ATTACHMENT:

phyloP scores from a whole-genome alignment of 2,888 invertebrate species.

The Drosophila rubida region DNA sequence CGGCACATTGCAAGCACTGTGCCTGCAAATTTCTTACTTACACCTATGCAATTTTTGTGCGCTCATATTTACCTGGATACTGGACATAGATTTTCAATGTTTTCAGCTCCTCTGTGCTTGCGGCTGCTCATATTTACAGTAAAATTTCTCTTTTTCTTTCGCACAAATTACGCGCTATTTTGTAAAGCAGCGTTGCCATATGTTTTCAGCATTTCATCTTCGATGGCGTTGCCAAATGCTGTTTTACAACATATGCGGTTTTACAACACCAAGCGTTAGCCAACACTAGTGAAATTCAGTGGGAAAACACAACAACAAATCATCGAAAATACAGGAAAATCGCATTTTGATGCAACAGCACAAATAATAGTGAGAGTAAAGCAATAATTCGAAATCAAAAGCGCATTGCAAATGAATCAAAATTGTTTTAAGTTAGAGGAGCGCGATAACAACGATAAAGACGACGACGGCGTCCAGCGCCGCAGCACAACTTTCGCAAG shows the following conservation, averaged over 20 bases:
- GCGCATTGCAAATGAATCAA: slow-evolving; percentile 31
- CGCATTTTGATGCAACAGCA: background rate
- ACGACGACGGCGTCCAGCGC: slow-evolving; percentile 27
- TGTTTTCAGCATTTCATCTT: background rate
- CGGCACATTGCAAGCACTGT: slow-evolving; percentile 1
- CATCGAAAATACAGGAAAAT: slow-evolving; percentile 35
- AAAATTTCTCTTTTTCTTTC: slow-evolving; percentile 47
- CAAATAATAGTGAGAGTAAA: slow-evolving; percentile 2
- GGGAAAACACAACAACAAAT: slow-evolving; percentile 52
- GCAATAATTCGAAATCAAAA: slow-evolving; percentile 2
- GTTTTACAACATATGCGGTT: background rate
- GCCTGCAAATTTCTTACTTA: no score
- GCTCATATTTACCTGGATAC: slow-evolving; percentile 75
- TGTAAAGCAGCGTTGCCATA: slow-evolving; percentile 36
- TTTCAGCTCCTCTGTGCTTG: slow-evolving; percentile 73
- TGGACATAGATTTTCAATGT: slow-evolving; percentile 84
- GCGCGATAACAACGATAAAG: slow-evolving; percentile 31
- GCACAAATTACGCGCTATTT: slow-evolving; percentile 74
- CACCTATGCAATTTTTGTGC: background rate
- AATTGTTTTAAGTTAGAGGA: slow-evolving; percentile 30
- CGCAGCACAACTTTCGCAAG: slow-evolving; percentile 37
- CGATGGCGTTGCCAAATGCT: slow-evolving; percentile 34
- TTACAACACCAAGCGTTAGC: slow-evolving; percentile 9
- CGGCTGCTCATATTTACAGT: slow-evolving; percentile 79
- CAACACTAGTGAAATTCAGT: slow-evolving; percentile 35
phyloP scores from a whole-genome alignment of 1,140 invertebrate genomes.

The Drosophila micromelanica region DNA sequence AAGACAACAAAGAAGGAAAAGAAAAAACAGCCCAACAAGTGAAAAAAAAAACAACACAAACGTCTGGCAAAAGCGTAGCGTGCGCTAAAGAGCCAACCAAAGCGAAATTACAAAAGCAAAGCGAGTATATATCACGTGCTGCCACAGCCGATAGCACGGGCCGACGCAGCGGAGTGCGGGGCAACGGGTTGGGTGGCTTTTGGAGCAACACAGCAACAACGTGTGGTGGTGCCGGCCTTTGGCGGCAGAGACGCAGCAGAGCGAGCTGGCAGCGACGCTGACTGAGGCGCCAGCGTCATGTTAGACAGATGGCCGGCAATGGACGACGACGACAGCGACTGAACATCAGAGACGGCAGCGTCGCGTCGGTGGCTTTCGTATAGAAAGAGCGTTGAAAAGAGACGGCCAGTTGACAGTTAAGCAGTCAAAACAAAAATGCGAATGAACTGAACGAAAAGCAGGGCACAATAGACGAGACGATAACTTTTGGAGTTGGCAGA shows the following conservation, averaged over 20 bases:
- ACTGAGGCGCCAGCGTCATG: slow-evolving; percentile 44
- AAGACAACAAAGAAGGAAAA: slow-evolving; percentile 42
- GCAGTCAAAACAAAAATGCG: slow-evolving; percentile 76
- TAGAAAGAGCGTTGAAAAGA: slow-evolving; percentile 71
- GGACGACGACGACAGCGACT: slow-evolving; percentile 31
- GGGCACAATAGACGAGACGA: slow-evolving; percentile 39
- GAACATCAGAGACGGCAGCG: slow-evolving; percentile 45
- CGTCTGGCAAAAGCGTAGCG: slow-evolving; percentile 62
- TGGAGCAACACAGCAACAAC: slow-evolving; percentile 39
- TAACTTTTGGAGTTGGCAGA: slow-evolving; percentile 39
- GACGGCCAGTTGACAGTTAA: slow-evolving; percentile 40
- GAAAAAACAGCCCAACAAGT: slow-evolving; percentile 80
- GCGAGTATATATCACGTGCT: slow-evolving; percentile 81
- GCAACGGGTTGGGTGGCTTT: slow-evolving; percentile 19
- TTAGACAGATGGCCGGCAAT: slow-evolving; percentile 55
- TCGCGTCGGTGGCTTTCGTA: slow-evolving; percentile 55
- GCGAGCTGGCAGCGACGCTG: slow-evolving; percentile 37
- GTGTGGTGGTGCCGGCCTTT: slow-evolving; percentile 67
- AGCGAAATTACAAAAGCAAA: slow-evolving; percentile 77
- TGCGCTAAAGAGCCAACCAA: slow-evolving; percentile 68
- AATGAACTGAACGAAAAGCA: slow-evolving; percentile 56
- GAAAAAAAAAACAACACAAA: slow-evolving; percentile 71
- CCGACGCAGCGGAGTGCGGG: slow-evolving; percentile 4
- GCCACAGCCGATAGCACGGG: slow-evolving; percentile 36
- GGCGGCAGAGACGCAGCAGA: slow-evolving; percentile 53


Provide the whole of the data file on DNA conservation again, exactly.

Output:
phyloP scores from a whole-genome alignment of 2,888 invertebrate species.

The Drosophila rubida region DNA sequence CGGCACATTGCAAGCACTGTGCCTGCAAATTTCTTACTTACACCTATGCAATTTTTGTGCGCTCATATTTACCTGGATACTGGACATAGATTTTCAATGTTTTCAGCTCCTCTGTGCTTGCGGCTGCTCATATTTACAGTAAAATTTCTCTTTTTCTTTCGCACAAATTACGCGCTATTTTGTAAAGCAGCGTTGCCATATGTTTTCAGCATTTCATCTTCGATGGCGTTGCCAAATGCTGTTTTACAACATATGCGGTTTTACAACACCAAGCGTTAGCCAACACTAGTGAAATTCAGTGGGAAAACACAACAACAAATCATCGAAAATACAGGAAAATCGCATTTTGATGCAACAGCACAAATAATAGTGAGAGTAAAGCAATAATTCGAAATCAAAAGCGCATTGCAAATGAATCAAAATTGTTTTAAGTTAGAGGAGCGCGATAACAACGATAAAGACGACGACGGCGTCCAGCGCCGCAGCACAACTTTCGCAAG shows the following conservation, averaged over 20 bases:
- GCGCATTGCAAATGAATCAA: slow-evolving; percentile 31
- CGCATTTTGATGCAACAGCA: background rate
- ACGACGACGGCGTCCAGCGC: slow-evolving; percentile 27
- TGTTTTCAGCATTTCATCTT: background rate
- CGGCACATTGCAAGCACTGT: slow-evolving; percentile 1
- CATCGAAAATACAGGAAAAT: slow-evolving; percentile 35
- AAAATTTCTCTTTTTCTTTC: slow-evolving; percentile 47
- CAAATAATAGTGAGAGTAAA: slow-evolving; percentile 2
- GGGAAAACACAACAACAAAT: slow-evolving; percentile 52
- GCAATAATTCGAAATCAAAA: slow-evolving; percentile 2
- GTTTTACAACATATGCGGTT: background rate
- GCCTGCAAATTTCTTACTTA: no score
- GCTCATATTTACCTGGATAC: slow-evolving; percentile 75
- TGTAAAGCAGCGTTGCCATA: slow-evolving; percentile 36
- TTTCAGCTCCTCTGTGCTTG: slow-evolving; percentile 73
- TGGACATAGATTTTCAATGT: slow-evolving; percentile 84
- GCGCGATAACAACGATAAAG: slow-evolving; percentile 31
- GCACAAATTACGCGCTATTT: slow-evolving; percentile 74
- CACCTATGCAATTTTTGTGC: background rate
- AATTGTTTTAAGTTAGAGGA: slow-evolving; percentile 30
- CGCAGCACAACTTTCGCAAG: slow-evolving; percentile 37
- CGATGGCGTTGCCAAATGCT: slow-evolving; percentile 34
- TTACAACACCAAGCGTTAGC: slow-evolving; percentile 9
- CGGCTGCTCATATTTACAGT: slow-evolving; percentile 79
- CAACACTAGTGAAATTCAGT: slow-evolving; percentile 35
phyloP scores from a whole-genome alignment of 1,140 invertebrate genomes.

The Drosophila micromelanica region DNA sequence AAGACAACAAAGAAGGAAAAGAAAAAACAGCCCAACAAGTGAAAAAAAAAACAACACAAACGTCTGGCAAAAGCGTAGCGTGCGCTAAAGAGCCAACCAAAGCGAAATTACAAAAGCAAAGCGAGTATATATCACGTGCTGCCACAGCCGATAGCACGGGCCGACGCAGCGGAGTGCGGGGCAACGGGTTGGGTGGCTTTTGGAGCAACACAGCAACAACGTGTGGTGGTGCCGGCCTTTGGCGGCAGAGACGCAGCAGAGCGAGCTGGCAGCGACGCTGACTGAGGCGCCAGCGTCATGTTAGACAGATGGCCGGCAATGGACGACGACGACAGCGACTGAACATCAGAGACGGCAGCGTCGCGTCGGTGGCTTTCGTATAGAAAGAGCGTTGAAAAGAGACGGCCAGTTGACAGTTAAGCAGTCAAAACAAAAATGCGAATGAACTGAACGAAAAGCAGGGCACAATAGACGAGACGATAACTTTTGGAGTTGGCAGA shows the following conservation, averaged over 20 bases:
- ACTGAGGCGCCAGCGTCATG: slow-evolving; percentile 44
- AAGACAACAAAGAAGGAAAA: slow-evolving; percentile 42
- GCAGTCAAAACAAAAATGCG: slow-evolving; percentile 76
- TAGAAAGAGCGTTGAAAAGA: slow-evolving; percentile 71
- GGACGACGACGACAGCGACT: slow-evolving; percentile 31
- GGGCACAATAGACGAGACGA: slow-evolving; percentile 39
- GAACATCAGAGACGGCAGCG: slow-evolving; percentile 45
- CGTCTGGCAAAAGCGTAGCG: slow-evolving; percentile 62
- TGGAGCAACACAGCAACAAC: slow-evolving; percentile 39
- TAACTTTTGGAGTTGGCAGA: slow-evolving; percentile 39
- GACGGCCAGTTGACAGTTAA: slow-evolving; percentile 40
- GAAAAAACAGCCCAACAAGT: slow-evolving; percentile 80
- GCGAGTATATATCACGTGCT: slow-evolving; percentile 81
- GCAACGGGTTGGGTGGCTTT: slow-evolving; percentile 19
- TTAGACAGATGGCCGGCAAT: slow-evolving; percentile 55
- TCGCGTCGGTGGCTTTCGTA: slow-evolving; percentile 55
- GCGAGCTGGCAGCGACGCTG: slow-evolving; percentile 37
- GTGTGGTGGTGCCGGCCTTT: slow-evolving; percentile 67
- AGCGAAATTACAAAAGCAAA: slow-evolving; percentile 77
- TGCGCTAAAGAGCCAACCAA: slow-evolving; percentile 68
- AATGAACTGAACGAAAAGCA: slow-evolving; percentile 56
- GAAAAAAAAAACAACACAAA: slow-evolving; percentile 71
- CCGACGCAGCGGAGTGCGGG: slow-evolving; percentile 4
- GCCACAGCCGATAGCACGGG: slow-evolving; percentile 36
- GGCGGCAGAGACGCAGCAGA: slow-evolving; percentile 53